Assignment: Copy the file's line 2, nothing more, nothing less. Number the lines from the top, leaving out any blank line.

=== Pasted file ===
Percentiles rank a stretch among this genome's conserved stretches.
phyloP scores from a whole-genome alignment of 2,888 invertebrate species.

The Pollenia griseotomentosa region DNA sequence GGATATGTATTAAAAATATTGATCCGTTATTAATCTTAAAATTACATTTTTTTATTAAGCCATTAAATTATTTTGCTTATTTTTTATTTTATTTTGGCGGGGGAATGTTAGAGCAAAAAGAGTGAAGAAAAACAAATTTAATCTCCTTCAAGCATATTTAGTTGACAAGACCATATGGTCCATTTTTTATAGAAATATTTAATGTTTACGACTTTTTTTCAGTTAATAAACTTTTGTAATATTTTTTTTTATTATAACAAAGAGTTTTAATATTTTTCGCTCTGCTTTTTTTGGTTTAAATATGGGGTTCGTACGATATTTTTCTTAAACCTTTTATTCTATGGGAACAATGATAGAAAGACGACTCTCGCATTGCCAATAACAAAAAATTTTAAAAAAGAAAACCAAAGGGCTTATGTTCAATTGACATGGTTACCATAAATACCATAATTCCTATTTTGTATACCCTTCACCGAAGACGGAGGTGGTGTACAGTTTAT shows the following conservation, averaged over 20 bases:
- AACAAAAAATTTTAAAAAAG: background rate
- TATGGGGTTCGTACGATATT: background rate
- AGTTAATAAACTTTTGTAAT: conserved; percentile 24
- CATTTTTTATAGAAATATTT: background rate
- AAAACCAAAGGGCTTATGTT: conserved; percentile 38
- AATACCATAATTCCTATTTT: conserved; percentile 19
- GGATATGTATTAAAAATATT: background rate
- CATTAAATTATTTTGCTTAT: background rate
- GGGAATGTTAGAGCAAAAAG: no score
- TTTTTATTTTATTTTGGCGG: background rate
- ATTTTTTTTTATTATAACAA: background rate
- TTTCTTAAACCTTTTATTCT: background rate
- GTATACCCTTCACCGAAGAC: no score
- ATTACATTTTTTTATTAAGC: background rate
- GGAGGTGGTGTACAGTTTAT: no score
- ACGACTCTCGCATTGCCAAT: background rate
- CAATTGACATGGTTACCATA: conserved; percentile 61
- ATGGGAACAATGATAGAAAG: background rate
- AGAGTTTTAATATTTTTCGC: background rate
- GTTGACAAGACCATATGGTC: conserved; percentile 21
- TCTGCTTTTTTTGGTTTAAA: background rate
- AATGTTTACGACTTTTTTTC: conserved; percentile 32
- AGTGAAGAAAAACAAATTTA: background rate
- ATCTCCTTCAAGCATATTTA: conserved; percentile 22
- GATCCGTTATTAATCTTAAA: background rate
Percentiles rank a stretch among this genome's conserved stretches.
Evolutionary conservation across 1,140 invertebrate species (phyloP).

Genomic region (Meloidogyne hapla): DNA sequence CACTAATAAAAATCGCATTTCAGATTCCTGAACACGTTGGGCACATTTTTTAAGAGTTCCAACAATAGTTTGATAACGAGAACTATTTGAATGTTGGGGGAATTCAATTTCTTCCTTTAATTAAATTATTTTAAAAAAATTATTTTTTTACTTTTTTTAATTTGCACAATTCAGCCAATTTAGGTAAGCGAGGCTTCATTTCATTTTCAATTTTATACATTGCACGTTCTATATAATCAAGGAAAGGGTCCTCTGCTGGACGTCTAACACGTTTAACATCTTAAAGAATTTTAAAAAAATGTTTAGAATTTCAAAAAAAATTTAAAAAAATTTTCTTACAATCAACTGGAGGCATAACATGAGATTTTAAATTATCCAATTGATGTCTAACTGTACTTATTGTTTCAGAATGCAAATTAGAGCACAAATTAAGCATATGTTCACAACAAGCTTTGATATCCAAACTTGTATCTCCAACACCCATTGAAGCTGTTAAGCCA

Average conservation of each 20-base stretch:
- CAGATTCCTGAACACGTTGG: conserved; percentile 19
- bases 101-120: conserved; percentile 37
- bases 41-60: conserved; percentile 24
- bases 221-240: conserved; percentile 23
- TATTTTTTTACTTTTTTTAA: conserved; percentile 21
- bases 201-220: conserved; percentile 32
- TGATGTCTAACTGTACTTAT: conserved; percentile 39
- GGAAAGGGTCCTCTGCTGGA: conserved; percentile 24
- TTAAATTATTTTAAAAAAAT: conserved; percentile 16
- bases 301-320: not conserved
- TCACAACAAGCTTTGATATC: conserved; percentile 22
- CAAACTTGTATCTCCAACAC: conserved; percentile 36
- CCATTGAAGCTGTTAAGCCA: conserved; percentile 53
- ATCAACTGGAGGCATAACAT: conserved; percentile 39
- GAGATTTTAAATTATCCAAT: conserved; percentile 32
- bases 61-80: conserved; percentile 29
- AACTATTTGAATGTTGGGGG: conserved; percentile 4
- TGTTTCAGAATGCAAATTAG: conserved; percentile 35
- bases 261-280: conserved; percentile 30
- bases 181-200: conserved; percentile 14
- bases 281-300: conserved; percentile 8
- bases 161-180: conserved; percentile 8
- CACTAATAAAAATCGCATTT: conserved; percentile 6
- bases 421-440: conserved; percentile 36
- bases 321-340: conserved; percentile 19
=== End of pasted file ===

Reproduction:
phyloP scores from a whole-genome alignment of 2,888 invertebrate species.